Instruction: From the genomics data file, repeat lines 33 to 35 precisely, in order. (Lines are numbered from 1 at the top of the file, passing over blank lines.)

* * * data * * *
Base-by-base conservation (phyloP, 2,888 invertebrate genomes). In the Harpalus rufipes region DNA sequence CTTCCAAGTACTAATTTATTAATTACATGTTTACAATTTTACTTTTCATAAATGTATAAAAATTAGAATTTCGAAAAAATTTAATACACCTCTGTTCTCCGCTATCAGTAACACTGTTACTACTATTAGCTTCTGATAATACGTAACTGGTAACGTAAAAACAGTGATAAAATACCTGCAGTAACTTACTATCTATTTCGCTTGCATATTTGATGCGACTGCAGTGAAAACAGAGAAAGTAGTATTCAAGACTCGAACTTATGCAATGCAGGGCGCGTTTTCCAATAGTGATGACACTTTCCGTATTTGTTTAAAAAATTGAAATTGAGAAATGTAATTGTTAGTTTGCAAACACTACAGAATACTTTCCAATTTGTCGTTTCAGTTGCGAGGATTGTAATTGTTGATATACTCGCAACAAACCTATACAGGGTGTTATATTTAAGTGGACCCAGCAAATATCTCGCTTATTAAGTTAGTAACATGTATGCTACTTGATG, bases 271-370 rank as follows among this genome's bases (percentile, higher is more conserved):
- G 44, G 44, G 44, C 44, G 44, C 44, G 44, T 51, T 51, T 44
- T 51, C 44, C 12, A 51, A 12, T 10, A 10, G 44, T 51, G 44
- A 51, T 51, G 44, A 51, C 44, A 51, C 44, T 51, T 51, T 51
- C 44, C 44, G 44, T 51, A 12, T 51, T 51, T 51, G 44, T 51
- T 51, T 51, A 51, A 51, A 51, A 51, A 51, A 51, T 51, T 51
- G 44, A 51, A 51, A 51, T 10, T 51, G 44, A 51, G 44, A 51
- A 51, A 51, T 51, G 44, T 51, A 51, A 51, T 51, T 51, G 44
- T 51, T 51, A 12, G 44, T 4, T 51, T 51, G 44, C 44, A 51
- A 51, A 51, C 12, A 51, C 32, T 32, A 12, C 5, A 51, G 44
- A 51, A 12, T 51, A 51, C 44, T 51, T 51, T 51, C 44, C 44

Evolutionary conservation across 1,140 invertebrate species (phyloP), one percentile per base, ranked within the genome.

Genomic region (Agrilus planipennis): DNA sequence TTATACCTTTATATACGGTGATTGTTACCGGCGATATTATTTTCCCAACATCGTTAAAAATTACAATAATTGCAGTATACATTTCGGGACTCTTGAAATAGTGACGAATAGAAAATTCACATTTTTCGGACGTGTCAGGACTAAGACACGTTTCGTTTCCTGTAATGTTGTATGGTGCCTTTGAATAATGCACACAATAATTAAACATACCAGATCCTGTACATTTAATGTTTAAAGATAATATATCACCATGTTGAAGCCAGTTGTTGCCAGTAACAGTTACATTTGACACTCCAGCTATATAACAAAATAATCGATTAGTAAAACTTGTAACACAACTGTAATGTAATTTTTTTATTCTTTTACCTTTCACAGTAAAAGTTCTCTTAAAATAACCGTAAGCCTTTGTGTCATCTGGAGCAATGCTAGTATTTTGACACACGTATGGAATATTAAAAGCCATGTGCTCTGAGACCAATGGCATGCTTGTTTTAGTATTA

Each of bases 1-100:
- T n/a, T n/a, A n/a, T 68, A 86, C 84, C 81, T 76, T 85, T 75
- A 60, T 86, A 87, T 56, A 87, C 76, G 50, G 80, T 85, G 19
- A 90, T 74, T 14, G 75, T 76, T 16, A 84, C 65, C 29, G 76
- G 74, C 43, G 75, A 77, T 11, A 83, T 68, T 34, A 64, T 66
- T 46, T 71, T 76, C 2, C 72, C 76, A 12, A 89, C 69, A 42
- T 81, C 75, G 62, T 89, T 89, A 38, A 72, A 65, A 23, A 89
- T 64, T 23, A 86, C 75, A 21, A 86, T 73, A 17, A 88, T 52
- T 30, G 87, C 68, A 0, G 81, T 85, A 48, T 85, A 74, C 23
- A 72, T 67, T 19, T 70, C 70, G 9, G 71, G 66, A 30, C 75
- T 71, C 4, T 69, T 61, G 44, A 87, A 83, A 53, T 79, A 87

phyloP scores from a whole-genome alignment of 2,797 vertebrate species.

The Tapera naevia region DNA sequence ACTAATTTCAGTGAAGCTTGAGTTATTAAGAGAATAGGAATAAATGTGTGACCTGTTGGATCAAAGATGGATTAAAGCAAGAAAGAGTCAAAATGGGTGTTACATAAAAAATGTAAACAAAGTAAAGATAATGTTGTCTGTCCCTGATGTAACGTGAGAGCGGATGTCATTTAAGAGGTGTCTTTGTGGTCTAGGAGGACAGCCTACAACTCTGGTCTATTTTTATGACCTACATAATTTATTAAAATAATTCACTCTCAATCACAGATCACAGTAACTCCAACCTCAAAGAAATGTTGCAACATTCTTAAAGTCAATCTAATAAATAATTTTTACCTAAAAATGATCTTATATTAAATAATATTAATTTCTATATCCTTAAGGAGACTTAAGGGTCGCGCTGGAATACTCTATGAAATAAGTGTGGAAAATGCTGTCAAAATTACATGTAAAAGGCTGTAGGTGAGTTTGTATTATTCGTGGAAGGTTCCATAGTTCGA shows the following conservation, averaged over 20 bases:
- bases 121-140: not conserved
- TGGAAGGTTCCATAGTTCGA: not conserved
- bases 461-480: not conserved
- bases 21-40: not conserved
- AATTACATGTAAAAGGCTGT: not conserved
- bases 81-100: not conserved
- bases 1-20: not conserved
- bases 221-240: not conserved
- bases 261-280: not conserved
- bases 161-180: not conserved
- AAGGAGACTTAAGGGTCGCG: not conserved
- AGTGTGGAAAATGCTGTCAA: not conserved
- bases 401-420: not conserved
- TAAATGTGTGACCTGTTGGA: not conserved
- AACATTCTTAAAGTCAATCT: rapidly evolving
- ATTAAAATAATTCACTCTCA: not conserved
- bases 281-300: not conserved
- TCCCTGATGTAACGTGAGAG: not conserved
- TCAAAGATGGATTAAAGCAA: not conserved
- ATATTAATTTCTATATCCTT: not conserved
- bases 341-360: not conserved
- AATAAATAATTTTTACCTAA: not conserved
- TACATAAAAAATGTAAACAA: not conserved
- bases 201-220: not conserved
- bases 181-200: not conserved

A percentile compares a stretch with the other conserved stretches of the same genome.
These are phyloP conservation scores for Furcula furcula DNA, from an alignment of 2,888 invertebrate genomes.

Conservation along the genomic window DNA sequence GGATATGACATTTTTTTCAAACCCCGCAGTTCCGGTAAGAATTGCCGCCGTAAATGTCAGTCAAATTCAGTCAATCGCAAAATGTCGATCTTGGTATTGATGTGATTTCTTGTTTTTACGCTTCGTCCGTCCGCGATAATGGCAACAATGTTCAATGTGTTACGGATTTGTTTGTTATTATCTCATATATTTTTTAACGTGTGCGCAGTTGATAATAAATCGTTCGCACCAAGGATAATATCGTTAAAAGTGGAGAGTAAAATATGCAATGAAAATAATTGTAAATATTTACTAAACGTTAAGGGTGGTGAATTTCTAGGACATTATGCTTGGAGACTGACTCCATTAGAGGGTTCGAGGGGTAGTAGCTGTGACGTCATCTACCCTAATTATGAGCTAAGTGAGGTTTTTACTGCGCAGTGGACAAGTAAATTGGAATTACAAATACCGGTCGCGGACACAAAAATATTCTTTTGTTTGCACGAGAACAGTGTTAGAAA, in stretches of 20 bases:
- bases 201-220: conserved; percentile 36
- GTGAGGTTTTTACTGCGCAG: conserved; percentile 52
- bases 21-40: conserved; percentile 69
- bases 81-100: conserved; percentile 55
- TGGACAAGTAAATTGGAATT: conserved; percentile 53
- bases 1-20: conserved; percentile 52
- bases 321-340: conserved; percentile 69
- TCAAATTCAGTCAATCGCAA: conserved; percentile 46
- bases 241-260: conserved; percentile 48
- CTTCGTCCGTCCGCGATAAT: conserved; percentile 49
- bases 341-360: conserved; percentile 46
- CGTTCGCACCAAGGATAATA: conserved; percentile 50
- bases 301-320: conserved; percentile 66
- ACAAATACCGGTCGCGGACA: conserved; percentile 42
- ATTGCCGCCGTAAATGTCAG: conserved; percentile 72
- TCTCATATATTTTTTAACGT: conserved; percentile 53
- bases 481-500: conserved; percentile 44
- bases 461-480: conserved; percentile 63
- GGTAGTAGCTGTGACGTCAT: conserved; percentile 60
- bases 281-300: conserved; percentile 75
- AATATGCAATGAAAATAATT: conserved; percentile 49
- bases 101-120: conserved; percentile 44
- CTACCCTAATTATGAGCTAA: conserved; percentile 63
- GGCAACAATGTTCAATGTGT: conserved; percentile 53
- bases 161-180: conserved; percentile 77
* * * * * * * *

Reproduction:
- bases 1-20: not conserved
- bases 221-240: not conserved
- bases 261-280: not conserved